Glandford

The ford over the river Glaven, and many years ago the southern end of the tidal estuary that joined the North Sea at Cley.

Though there was a village here at the time of the Domesday Survey (1086), in which it is called “Glanforda”, the present Glandford, with the exception of one farmhouse and a few cottages, is entirely modern, being entirely rebuilt together with the Church at the turn of the present century by the late Sir Alfred Jodrell of Bayfield Hall.

The entire village is part of the Bayfield estate and, with Bayfield and Letheringsett, forms one civil parish. For ecclesiastical purposes, the Parish of Glandford is now part of the united Benefice of Blakeney, Cley, Glandford, Letheringsett and Wiveton. In 1743, until its union with Wiveton in 1922, Glandford was a chapelry of Blakeney, and during the whole of this time the Rectors of Blakeney were in charge of Glandford, together with the distant parish of Cockthorpe and Little Langham, where the church has long since vanished.

Glandford was a chapelry of Blakeney (alias Snitterley) from the earliest times. It is referred to as such in the archdeacon of Norwich’s Visitation Return of 1368, and as Snitesle Glaunford in The Valuation of Norwich in 1254.

The Church

glandford_church_interiorGlandford Church “about twenty years past was in decent repair and there was service in it; at present it is in ruins”, wrote Francis Blomefield, the historian of Norfolk, c. 1730, and in ruins it remained until a century and a half later. In 1875 the chancel was partially restored for Sunday services; and in 1882 the burial ground was reopened, having been closed for 142 years.

The work of rebuilding was commenced on 17th October, 1899, and was completed on 30th August, 1906, the whole being the work of Sir Alfred Jodrell as a memorial to his mother, Adela Monckton Jodrell, who died on 23rd September, 1896. The 23rd September in every year is observed at Glandford as the Annual Memorial Day, when a Requiem is said for Sir Alfred himself, his mother, members of his family, all those who have worshipped in this place, and for all the faithful departed.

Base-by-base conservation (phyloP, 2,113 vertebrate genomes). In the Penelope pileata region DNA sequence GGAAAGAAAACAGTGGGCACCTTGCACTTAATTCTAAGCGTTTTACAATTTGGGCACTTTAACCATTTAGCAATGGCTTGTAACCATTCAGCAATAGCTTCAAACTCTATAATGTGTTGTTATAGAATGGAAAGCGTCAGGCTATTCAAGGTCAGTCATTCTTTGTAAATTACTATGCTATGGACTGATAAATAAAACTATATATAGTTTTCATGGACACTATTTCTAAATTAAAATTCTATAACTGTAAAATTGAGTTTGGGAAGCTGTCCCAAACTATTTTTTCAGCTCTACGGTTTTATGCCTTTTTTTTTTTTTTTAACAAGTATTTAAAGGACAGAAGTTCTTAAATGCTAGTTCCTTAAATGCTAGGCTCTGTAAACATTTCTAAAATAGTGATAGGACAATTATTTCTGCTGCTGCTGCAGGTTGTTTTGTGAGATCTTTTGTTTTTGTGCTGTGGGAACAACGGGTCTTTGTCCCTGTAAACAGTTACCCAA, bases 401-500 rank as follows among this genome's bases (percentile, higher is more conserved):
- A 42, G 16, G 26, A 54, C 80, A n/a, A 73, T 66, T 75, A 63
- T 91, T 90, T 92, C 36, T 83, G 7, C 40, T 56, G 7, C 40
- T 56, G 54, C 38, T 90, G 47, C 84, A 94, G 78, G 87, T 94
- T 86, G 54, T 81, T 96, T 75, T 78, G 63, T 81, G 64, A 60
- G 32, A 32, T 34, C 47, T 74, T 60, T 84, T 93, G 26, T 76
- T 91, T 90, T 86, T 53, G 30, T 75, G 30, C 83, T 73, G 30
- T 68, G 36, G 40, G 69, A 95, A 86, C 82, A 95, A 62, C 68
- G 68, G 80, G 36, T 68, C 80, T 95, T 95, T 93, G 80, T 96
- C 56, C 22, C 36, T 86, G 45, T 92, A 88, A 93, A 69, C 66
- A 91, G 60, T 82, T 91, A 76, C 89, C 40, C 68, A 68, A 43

The rebuilding was a careful restoration of the earlier building, which was mainly thirteenth century with a fifteenth-century arcade and north aisle. Apart from the arcade and some of the masonry in the walls of the nave, chancel and tower, the whole is entirely new work. The dressed stone came from the Northamptonshire quarries at Clipsham, which is similar to the Northamptonshire “Barnack Rag” which was used extensively in Church buildings in East Anglia in the Middle Ages.

The Wood Carving

glandford_alterThe elaborately carved woodwork in the nave and chancel is made from local oak and cedar wood, and it would be difficult to find a Lady Altarmore richly furnished interior. Hammerbeam roofs, screen, choir stalls with canopies – everything in fact that would have embellished a great East Anglian Church of the fifteenth century, but packed into a small space.

On the nave roof the angels carved on the hammer beams, as well as those standing in the niches let into the wall posts, are holding shields bearing the instruments of the passion. In the chancel the angels on the hammer beams are holding musical instruments. The roof of the north chapel was copied from the fifteenth-century roof in the south transept of Salle Church, Norfolk, which was also extensively restored by Sir Alfred Jodrell. On the front of the pulpit stand four figures of the four Evangelists. In the nave and chancel are brass candelabra similar to those in Letheringsett Church and brought by Sir Alfred from Italy. The electrically-blown organ is by the Positive Organ Company. It was restored, its front pipes gilded, and moved to its present position in the south transept in 1966.Carved pew

glandford_pewcarvingThe pew occupied by Sir Alfred Jodrell is the easternmost in the north aisle, near the entrance to the chapel. The bench end, as well as that of the pew just inside the chapel, is more elaborately carved than the others, and represents a dog laying his sorrowful head on his master’s coffin, a design copied from Landseer’s famous picture, “The Shepherd’s Chief Mourner”.

The carvers, Mr. Walter Thompson and Mr. Frank McGinnity, were justifiably proud of their craftsmanship and, as a final touch, carved each others likeness to mark their association with the chur­ch. Discerning visitors will notice the faces of the two men carved at either end of the frieze above the pew behind the entrance door — Mr. Thompson’s on the north wall and Mr. McGinnity’s on the west wall.